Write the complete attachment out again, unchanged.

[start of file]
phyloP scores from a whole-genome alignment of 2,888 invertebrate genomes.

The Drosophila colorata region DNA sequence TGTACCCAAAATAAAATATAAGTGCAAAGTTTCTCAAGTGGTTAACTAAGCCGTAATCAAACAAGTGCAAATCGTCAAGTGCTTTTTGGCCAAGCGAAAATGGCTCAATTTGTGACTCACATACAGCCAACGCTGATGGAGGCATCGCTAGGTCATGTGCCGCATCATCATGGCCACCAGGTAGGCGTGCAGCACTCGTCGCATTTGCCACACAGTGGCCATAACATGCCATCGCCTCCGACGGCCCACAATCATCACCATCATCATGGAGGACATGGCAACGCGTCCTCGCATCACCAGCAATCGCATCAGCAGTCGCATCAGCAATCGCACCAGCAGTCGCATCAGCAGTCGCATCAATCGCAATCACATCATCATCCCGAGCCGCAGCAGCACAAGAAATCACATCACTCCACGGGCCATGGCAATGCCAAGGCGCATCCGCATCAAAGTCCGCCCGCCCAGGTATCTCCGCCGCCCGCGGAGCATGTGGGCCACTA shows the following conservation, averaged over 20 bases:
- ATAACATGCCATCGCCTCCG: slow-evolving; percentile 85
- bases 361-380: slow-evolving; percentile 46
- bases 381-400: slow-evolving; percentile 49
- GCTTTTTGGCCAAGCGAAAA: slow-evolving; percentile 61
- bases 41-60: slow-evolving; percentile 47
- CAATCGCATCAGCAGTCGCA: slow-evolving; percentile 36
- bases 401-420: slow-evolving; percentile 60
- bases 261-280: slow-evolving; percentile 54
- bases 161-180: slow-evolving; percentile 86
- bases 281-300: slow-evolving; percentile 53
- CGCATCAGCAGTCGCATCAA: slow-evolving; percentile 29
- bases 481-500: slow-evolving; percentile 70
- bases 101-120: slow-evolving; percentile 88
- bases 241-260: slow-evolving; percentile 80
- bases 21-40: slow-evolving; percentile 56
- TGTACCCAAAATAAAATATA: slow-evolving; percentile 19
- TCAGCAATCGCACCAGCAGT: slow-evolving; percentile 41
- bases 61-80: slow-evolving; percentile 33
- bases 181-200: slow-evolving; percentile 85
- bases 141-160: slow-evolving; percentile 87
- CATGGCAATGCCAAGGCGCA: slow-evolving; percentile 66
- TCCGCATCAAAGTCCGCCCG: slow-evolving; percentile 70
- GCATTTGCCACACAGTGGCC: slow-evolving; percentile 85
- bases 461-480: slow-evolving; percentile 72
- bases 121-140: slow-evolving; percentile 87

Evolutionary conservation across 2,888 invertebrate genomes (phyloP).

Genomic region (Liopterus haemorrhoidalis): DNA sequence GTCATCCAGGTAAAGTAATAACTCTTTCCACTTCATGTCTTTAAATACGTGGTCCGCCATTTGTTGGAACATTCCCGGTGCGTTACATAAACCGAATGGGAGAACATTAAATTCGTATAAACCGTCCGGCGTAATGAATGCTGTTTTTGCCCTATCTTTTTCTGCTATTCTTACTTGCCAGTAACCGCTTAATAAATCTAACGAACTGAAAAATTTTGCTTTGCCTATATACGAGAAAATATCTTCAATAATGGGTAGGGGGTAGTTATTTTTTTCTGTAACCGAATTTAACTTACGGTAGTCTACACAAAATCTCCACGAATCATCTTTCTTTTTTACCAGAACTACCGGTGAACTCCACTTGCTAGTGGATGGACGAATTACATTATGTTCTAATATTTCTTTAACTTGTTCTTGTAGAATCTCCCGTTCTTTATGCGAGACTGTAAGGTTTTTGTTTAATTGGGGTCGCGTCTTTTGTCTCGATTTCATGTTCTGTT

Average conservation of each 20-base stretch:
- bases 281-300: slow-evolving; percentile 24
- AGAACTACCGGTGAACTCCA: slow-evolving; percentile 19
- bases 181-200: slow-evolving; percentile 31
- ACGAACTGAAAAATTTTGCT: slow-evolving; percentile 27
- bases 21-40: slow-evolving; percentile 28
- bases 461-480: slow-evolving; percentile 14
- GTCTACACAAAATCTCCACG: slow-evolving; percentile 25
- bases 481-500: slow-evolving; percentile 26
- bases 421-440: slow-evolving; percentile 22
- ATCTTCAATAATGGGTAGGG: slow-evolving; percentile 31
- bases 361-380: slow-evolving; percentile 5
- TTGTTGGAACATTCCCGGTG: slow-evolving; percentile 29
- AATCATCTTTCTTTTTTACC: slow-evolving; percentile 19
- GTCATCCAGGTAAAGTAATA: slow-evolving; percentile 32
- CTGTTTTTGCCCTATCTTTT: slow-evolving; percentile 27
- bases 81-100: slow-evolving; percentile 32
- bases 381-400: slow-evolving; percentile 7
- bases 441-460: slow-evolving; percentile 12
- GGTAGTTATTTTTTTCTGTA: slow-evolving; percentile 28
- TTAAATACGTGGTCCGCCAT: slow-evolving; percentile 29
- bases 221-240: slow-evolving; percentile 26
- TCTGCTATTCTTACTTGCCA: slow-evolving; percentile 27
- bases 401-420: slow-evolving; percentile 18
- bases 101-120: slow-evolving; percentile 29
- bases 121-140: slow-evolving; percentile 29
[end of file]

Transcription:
phyloP scores from a whole-genome alignment of 2,888 invertebrate genomes.

The Drosophila colorata region DNA sequence TGTACCCAAAATAAAATATAAGTGCAAAGTTTCTCAAGTGGTTAACTAAGCCGTAATCAAACAAGTGCAAATCGTCAAGTGCTTTTTGGCCAAGCGAAAATGGCTCAATTTGTGACTCACATACAGCCAACGCTGATGGAGGCATCGCTAGGTCATGTGCCGCATCATCATGGCCACCAGGTAGGCGTGCAGCACTCGTCGCATTTGCCACACAGTGGCCATAACATGCCATCGCCTCCGACGGCCCACAATCATCACCATCATCATGGAGGACATGGCAACGCGTCCTCGCATCACCAGCAATCGCATCAGCAGTCGCATCAGCAATCGCACCAGCAGTCGCATCAGCAGTCGCATCAATCGCAATCACATCATCATCCCGAGCCGCAGCAGCACAAGAAATCACATCACTCCACGGGCCATGGCAATGCCAAGGCGCATCCGCATCAAAGTCCGCCCGCCCAGGTATCTCCGCCGCCCGCGGAGCATGTGGGCCACTA shows the following conservation, averaged over 20 bases:
- ATAACATGCCATCGCCTCCG: slow-evolving; percentile 85
- bases 361-380: slow-evolving; percentile 46
- bases 381-400: slow-evolving; percentile 49
- GCTTTTTGGCCAAGCGAAAA: slow-evolving; percentile 61
- bases 41-60: slow-evolving; percentile 47
- CAATCGCATCAGCAGTCGCA: slow-evolving; percentile 36
- bases 401-420: slow-evolving; percentile 60
- bases 261-280: slow-evolving; percentile 54
- bases 161-180: slow-evolving; percentile 86
- bases 281-300: slow-evolving; percentile 53
- CGCATCAGCAGTCGCATCAA: slow-evolving; percentile 29
- bases 481-500: slow-evolving; percentile 70
- bases 101-120: slow-evolving; percentile 88
- bases 241-260: slow-evolving; percentile 80
- bases 21-40: slow-evolving; percentile 56
- TGTACCCAAAATAAAATATA: slow-evolving; percentile 19
- TCAGCAATCGCACCAGCAGT: slow-evolving; percentile 41
- bases 61-80: slow-evolving; percentile 33
- bases 181-200: slow-evolving; percentile 85
- bases 141-160: slow-evolving; percentile 87
- CATGGCAATGCCAAGGCGCA: slow-evolving; percentile 66
- TCCGCATCAAAGTCCGCCCG: slow-evolving; percentile 70
- GCATTTGCCACACAGTGGCC: slow-evolving; percentile 85
- bases 461-480: slow-evolving; percentile 72
- bases 121-140: slow-evolving; percentile 87

Evolutionary conservation across 2,888 invertebrate genomes (phyloP).

Genomic region (Liopterus haemorrhoidalis): DNA sequence GTCATCCAGGTAAAGTAATAACTCTTTCCACTTCATGTCTTTAAATACGTGGTCCGCCATTTGTTGGAACATTCCCGGTGCGTTACATAAACCGAATGGGAGAACATTAAATTCGTATAAACCGTCCGGCGTAATGAATGCTGTTTTTGCCCTATCTTTTTCTGCTATTCTTACTTGCCAGTAACCGCTTAATAAATCTAACGAACTGAAAAATTTTGCTTTGCCTATATACGAGAAAATATCTTCAATAATGGGTAGGGGGTAGTTATTTTTTTCTGTAACCGAATTTAACTTACGGTAGTCTACACAAAATCTCCACGAATCATCTTTCTTTTTTACCAGAACTACCGGTGAACTCCACTTGCTAGTGGATGGACGAATTACATTATGTTCTAATATTTCTTTAACTTGTTCTTGTAGAATCTCCCGTTCTTTATGCGAGACTGTAAGGTTTTTGTTTAATTGGGGTCGCGTCTTTTGTCTCGATTTCATGTTCTGTT

Average conservation of each 20-base stretch:
- bases 281-300: slow-evolving; percentile 24
- AGAACTACCGGTGAACTCCA: slow-evolving; percentile 19
- bases 181-200: slow-evolving; percentile 31
- ACGAACTGAAAAATTTTGCT: slow-evolving; percentile 27
- bases 21-40: slow-evolving; percentile 28
- bases 461-480: slow-evolving; percentile 14
- GTCTACACAAAATCTCCACG: slow-evolving; percentile 25
- bases 481-500: slow-evolving; percentile 26
- bases 421-440: slow-evolving; percentile 22
- ATCTTCAATAATGGGTAGGG: slow-evolving; percentile 31
- bases 361-380: slow-evolving; percentile 5
- TTGTTGGAACATTCCCGGTG: slow-evolving; percentile 29
- AATCATCTTTCTTTTTTACC: slow-evolving; percentile 19
- GTCATCCAGGTAAAGTAATA: slow-evolving; percentile 32
- CTGTTTTTGCCCTATCTTTT: slow-evolving; percentile 27
- bases 81-100: slow-evolving; percentile 32
- bases 381-400: slow-evolving; percentile 7
- bases 441-460: slow-evolving; percentile 12
- GGTAGTTATTTTTTTCTGTA: slow-evolving; percentile 28
- TTAAATACGTGGTCCGCCAT: slow-evolving; percentile 29
- bases 221-240: slow-evolving; percentile 26
- TCTGCTATTCTTACTTGCCA: slow-evolving; percentile 27
- bases 401-420: slow-evolving; percentile 18
- bases 101-120: slow-evolving; percentile 29
- bases 121-140: slow-evolving; percentile 29